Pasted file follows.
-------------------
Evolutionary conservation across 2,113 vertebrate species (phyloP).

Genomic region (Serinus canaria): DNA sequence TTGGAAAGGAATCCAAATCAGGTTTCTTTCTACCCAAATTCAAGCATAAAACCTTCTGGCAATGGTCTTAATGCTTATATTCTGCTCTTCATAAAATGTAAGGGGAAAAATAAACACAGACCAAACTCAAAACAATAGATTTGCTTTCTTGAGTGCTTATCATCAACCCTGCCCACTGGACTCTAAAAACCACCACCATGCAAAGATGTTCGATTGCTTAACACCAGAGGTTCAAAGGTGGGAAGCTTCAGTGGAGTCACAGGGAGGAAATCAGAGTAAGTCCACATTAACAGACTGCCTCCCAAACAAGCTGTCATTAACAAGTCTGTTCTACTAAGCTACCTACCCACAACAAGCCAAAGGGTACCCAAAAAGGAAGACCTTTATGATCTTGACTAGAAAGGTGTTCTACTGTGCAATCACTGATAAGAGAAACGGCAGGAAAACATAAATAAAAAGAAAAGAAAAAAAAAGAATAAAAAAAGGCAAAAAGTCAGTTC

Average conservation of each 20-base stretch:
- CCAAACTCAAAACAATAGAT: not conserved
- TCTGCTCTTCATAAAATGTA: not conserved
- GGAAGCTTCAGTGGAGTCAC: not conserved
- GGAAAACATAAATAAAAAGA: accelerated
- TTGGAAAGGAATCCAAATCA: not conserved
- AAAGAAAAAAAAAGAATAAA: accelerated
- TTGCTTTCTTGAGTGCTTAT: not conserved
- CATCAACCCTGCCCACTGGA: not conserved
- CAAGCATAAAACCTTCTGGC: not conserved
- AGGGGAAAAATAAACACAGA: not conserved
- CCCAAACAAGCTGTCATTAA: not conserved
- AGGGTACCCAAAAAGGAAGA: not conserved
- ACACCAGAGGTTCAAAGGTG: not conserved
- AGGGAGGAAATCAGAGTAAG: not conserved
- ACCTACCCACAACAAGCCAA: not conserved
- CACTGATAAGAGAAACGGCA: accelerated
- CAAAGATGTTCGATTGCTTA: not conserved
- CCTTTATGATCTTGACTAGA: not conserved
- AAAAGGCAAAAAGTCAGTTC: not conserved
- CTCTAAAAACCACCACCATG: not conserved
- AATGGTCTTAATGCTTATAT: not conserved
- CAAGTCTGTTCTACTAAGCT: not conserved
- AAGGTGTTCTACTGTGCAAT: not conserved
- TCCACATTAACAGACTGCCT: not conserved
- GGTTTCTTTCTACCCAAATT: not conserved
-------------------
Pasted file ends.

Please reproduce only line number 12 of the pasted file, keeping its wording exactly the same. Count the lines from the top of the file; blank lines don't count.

- CAAGCATAAAACCTTCTGGC: not conserved